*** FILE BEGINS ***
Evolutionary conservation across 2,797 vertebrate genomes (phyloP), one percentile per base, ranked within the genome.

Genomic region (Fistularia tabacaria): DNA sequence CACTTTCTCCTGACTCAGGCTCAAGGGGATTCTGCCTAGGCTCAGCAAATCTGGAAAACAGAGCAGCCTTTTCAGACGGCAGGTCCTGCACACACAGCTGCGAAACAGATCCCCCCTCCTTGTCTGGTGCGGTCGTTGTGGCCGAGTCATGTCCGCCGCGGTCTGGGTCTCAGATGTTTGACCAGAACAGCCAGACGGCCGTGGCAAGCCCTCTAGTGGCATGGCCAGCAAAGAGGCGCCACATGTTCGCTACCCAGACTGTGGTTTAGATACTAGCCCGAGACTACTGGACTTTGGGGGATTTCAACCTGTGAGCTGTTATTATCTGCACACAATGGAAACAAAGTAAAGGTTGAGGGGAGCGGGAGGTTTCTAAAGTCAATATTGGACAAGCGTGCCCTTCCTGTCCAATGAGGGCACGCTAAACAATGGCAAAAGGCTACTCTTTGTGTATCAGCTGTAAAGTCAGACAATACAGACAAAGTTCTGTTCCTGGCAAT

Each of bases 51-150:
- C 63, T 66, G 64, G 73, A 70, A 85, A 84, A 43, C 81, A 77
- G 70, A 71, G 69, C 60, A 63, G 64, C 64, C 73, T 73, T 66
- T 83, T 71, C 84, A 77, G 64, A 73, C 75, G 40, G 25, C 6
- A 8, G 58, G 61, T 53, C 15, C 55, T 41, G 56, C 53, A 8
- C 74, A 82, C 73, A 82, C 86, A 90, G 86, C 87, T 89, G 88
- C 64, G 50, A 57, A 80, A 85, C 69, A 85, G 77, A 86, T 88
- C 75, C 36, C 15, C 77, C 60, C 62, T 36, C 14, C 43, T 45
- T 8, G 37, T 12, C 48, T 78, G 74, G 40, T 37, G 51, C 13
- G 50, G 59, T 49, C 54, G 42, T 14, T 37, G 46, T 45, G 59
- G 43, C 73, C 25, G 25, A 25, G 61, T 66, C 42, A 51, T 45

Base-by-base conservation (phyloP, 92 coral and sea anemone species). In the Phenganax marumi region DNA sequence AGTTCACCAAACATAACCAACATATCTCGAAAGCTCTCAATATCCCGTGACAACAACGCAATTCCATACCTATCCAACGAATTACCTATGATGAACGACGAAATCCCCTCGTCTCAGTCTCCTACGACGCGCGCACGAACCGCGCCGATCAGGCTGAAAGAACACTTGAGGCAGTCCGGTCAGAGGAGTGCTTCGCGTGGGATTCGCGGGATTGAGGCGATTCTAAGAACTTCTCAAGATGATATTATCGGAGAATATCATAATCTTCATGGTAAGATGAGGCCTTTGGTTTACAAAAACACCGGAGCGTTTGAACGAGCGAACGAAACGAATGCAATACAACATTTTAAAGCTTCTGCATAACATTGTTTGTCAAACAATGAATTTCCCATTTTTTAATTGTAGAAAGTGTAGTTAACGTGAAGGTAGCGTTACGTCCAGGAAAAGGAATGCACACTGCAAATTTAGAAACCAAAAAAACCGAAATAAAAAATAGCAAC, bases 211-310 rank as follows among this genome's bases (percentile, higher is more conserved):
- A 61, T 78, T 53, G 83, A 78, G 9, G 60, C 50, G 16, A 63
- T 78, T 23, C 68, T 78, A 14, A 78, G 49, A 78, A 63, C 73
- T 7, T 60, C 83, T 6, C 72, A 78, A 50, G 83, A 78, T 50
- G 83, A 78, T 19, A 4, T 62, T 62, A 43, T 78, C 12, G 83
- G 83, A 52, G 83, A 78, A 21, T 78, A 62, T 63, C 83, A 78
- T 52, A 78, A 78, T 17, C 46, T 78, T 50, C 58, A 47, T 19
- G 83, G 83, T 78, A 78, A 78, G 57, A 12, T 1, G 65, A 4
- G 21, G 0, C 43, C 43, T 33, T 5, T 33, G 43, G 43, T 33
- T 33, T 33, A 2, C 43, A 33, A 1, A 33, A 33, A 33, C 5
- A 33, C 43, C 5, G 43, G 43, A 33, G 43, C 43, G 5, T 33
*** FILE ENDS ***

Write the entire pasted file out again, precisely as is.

Evolutionary conservation across 2,797 vertebrate genomes (phyloP), one percentile per base, ranked within the genome.

Genomic region (Fistularia tabacaria): DNA sequence CACTTTCTCCTGACTCAGGCTCAAGGGGATTCTGCCTAGGCTCAGCAAATCTGGAAAACAGAGCAGCCTTTTCAGACGGCAGGTCCTGCACACACAGCTGCGAAACAGATCCCCCCTCCTTGTCTGGTGCGGTCGTTGTGGCCGAGTCATGTCCGCCGCGGTCTGGGTCTCAGATGTTTGACCAGAACAGCCAGACGGCCGTGGCAAGCCCTCTAGTGGCATGGCCAGCAAAGAGGCGCCACATGTTCGCTACCCAGACTGTGGTTTAGATACTAGCCCGAGACTACTGGACTTTGGGGGATTTCAACCTGTGAGCTGTTATTATCTGCACACAATGGAAACAAAGTAAAGGTTGAGGGGAGCGGGAGGTTTCTAAAGTCAATATTGGACAAGCGTGCCCTTCCTGTCCAATGAGGGCACGCTAAACAATGGCAAAAGGCTACTCTTTGTGTATCAGCTGTAAAGTCAGACAATACAGACAAAGTTCTGTTCCTGGCAAT

Each of bases 51-150:
- C 63, T 66, G 64, G 73, A 70, A 85, A 84, A 43, C 81, A 77
- G 70, A 71, G 69, C 60, A 63, G 64, C 64, C 73, T 73, T 66
- T 83, T 71, C 84, A 77, G 64, A 73, C 75, G 40, G 25, C 6
- A 8, G 58, G 61, T 53, C 15, C 55, T 41, G 56, C 53, A 8
- C 74, A 82, C 73, A 82, C 86, A 90, G 86, C 87, T 89, G 88
- C 64, G 50, A 57, A 80, A 85, C 69, A 85, G 77, A 86, T 88
- C 75, C 36, C 15, C 77, C 60, C 62, T 36, C 14, C 43, T 45
- T 8, G 37, T 12, C 48, T 78, G 74, G 40, T 37, G 51, C 13
- G 50, G 59, T 49, C 54, G 42, T 14, T 37, G 46, T 45, G 59
- G 43, C 73, C 25, G 25, A 25, G 61, T 66, C 42, A 51, T 45

Base-by-base conservation (phyloP, 92 coral and sea anemone species). In the Phenganax marumi region DNA sequence AGTTCACCAAACATAACCAACATATCTCGAAAGCTCTCAATATCCCGTGACAACAACGCAATTCCATACCTATCCAACGAATTACCTATGATGAACGACGAAATCCCCTCGTCTCAGTCTCCTACGACGCGCGCACGAACCGCGCCGATCAGGCTGAAAGAACACTTGAGGCAGTCCGGTCAGAGGAGTGCTTCGCGTGGGATTCGCGGGATTGAGGCGATTCTAAGAACTTCTCAAGATGATATTATCGGAGAATATCATAATCTTCATGGTAAGATGAGGCCTTTGGTTTACAAAAACACCGGAGCGTTTGAACGAGCGAACGAAACGAATGCAATACAACATTTTAAAGCTTCTGCATAACATTGTTTGTCAAACAATGAATTTCCCATTTTTTAATTGTAGAAAGTGTAGTTAACGTGAAGGTAGCGTTACGTCCAGGAAAAGGAATGCACACTGCAAATTTAGAAACCAAAAAAACCGAAATAAAAAATAGCAAC, bases 211-310 rank as follows among this genome's bases (percentile, higher is more conserved):
- A 61, T 78, T 53, G 83, A 78, G 9, G 60, C 50, G 16, A 63
- T 78, T 23, C 68, T 78, A 14, A 78, G 49, A 78, A 63, C 73
- T 7, T 60, C 83, T 6, C 72, A 78, A 50, G 83, A 78, T 50
- G 83, A 78, T 19, A 4, T 62, T 62, A 43, T 78, C 12, G 83
- G 83, A 52, G 83, A 78, A 21, T 78, A 62, T 63, C 83, A 78
- T 52, A 78, A 78, T 17, C 46, T 78, T 50, C 58, A 47, T 19
- G 83, G 83, T 78, A 78, A 78, G 57, A 12, T 1, G 65, A 4
- G 21, G 0, C 43, C 43, T 33, T 5, T 33, G 43, G 43, T 33
- T 33, T 33, A 2, C 43, A 33, A 1, A 33, A 33, A 33, C 5
- A 33, C 43, C 5, G 43, G 43, A 33, G 43, C 43, G 5, T 33